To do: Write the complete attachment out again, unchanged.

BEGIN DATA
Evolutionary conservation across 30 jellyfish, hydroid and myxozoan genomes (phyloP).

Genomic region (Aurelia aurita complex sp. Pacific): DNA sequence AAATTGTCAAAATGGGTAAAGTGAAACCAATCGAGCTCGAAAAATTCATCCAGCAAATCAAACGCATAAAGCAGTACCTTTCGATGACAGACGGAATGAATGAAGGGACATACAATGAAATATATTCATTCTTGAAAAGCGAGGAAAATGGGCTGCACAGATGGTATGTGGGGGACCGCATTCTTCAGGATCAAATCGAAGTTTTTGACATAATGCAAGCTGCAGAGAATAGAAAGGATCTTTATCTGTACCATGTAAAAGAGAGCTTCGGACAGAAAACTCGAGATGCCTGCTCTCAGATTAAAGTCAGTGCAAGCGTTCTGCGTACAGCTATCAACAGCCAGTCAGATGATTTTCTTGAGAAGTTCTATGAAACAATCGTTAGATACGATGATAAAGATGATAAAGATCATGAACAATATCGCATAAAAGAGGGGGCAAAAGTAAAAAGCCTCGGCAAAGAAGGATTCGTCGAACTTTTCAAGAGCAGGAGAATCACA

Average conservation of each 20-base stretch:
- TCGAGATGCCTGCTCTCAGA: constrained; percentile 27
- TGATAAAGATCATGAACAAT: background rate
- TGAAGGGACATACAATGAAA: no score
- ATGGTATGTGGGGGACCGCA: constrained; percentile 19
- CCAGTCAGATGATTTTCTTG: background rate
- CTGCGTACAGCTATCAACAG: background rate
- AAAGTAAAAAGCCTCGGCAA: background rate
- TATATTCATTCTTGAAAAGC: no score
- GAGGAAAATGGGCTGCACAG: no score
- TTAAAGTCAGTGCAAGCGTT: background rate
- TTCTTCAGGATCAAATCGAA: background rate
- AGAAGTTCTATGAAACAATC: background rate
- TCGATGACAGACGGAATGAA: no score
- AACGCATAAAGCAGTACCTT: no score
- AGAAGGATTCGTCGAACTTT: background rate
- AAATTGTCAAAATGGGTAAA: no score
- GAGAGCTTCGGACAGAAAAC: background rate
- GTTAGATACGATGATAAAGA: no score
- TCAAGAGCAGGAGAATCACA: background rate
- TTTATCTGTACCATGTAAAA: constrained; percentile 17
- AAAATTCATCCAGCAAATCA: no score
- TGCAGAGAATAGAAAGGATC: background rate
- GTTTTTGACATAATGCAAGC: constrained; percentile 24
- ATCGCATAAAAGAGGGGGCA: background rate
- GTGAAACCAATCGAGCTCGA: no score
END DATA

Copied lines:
Evolutionary conservation across 30 jellyfish, hydroid and myxozoan genomes (phyloP).

Genomic region (Aurelia aurita complex sp. Pacific): DNA sequence AAATTGTCAAAATGGGTAAAGTGAAACCAATCGAGCTCGAAAAATTCATCCAGCAAATCAAACGCATAAAGCAGTACCTTTCGATGACAGACGGAATGAATGAAGGGACATACAATGAAATATATTCATTCTTGAAAAGCGAGGAAAATGGGCTGCACAGATGGTATGTGGGGGACCGCATTCTTCAGGATCAAATCGAAGTTTTTGACATAATGCAAGCTGCAGAGAATAGAAAGGATCTTTATCTGTACCATGTAAAAGAGAGCTTCGGACAGAAAACTCGAGATGCCTGCTCTCAGATTAAAGTCAGTGCAAGCGTTCTGCGTACAGCTATCAACAGCCAGTCAGATGATTTTCTTGAGAAGTTCTATGAAACAATCGTTAGATACGATGATAAAGATGATAAAGATCATGAACAATATCGCATAAAAGAGGGGGCAAAAGTAAAAAGCCTCGGCAAAGAAGGATTCGTCGAACTTTTCAAGAGCAGGAGAATCACA

Average conservation of each 20-base stretch:
- TCGAGATGCCTGCTCTCAGA: constrained; percentile 27
- TGATAAAGATCATGAACAAT: background rate
- TGAAGGGACATACAATGAAA: no score
- ATGGTATGTGGGGGACCGCA: constrained; percentile 19
- CCAGTCAGATGATTTTCTTG: background rate
- CTGCGTACAGCTATCAACAG: background rate
- AAAGTAAAAAGCCTCGGCAA: background rate
- TATATTCATTCTTGAAAAGC: no score
- GAGGAAAATGGGCTGCACAG: no score
- TTAAAGTCAGTGCAAGCGTT: background rate
- TTCTTCAGGATCAAATCGAA: background rate
- AGAAGTTCTATGAAACAATC: background rate
- TCGATGACAGACGGAATGAA: no score
- AACGCATAAAGCAGTACCTT: no score
- AGAAGGATTCGTCGAACTTT: background rate
- AAATTGTCAAAATGGGTAAA: no score
- GAGAGCTTCGGACAGAAAAC: background rate
- GTTAGATACGATGATAAAGA: no score
- TCAAGAGCAGGAGAATCACA: background rate
- TTTATCTGTACCATGTAAAA: constrained; percentile 17
- AAAATTCATCCAGCAAATCA: no score
- TGCAGAGAATAGAAAGGATC: background rate
- GTTTTTGACATAATGCAAGC: constrained; percentile 24
- ATCGCATAAAAGAGGGGGCA: background rate
- GTGAAACCAATCGAGCTCGA: no score